That seems to me a sensible view, but at the same time people's passions are so raised that if you try to say that the priority has to be to stop the war, and stop the bloodshed, that you are accused with siding with the dictator, or siding against the dictator, or supporting the atrocities that are happening, or opposing them.

Former Secretary of State Hillary Clinton addressing the AIPAC conference in Washington D.C. on March 21, 2016.
Former Secretary of State Hillary Clinton addressing the AIPAC conference in Washington D.C. on March 21, 2016.
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What we do know is that the U.S. has been involved in fueling this war. Russia is involved, Iran is involved. And I am among those who are not convinced that more U.S. weapons, or more bombardment by the U.S., by Russia, or by any other country is going to produce better outcomes for people in Syria. So now, when you look at what Gorbachev said, or, indeed, what senior U.S. military officers have said, for the U.S. to take on, to have a more direct involvement in Syria would effectively mean a war with Russia.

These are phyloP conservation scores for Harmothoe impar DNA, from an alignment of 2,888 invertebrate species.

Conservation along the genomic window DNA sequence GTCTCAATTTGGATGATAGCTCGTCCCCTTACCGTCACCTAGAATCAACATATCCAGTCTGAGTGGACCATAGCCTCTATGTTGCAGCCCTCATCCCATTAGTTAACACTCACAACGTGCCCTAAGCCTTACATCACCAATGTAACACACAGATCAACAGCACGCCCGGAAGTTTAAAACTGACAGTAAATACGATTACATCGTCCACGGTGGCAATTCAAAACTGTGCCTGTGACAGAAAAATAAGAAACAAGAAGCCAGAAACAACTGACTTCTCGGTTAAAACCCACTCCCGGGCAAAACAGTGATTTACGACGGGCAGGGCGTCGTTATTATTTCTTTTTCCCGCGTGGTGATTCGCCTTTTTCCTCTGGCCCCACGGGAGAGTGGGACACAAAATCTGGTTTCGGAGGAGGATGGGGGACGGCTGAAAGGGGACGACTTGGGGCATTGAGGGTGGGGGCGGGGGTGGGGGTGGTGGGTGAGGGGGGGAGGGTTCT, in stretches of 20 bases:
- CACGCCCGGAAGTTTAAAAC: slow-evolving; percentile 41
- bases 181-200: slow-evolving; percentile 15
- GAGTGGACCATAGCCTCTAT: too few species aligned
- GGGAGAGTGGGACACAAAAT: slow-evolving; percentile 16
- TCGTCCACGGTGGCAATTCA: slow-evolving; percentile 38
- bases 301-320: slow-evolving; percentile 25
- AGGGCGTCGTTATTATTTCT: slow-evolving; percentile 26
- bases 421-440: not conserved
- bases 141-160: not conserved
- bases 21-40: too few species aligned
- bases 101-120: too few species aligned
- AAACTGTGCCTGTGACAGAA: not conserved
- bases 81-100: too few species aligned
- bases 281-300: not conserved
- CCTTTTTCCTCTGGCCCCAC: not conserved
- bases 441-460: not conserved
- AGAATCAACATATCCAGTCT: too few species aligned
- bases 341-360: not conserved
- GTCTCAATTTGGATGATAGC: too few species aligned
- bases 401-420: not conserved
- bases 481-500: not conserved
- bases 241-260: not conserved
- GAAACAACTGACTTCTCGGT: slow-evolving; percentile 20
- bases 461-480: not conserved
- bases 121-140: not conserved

And, I think we're old enough to know how that sounds. A lot of people nowadays, a lot of younger folks that I talk to don't have a memory of what it meant to live in the shadow of nuclear war, and so, maybe don't hear that the same way people who lived through that era do.

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Dennis J Bernstein is the host and executive producer of Flashpoints, a daily news magazine broadcast on Pacifica Radio. He is an award-winning investigative reporter, essayist and poet. His articles and essays have appeared in The New York Times, The Boston Globe, The Nation, and (more...)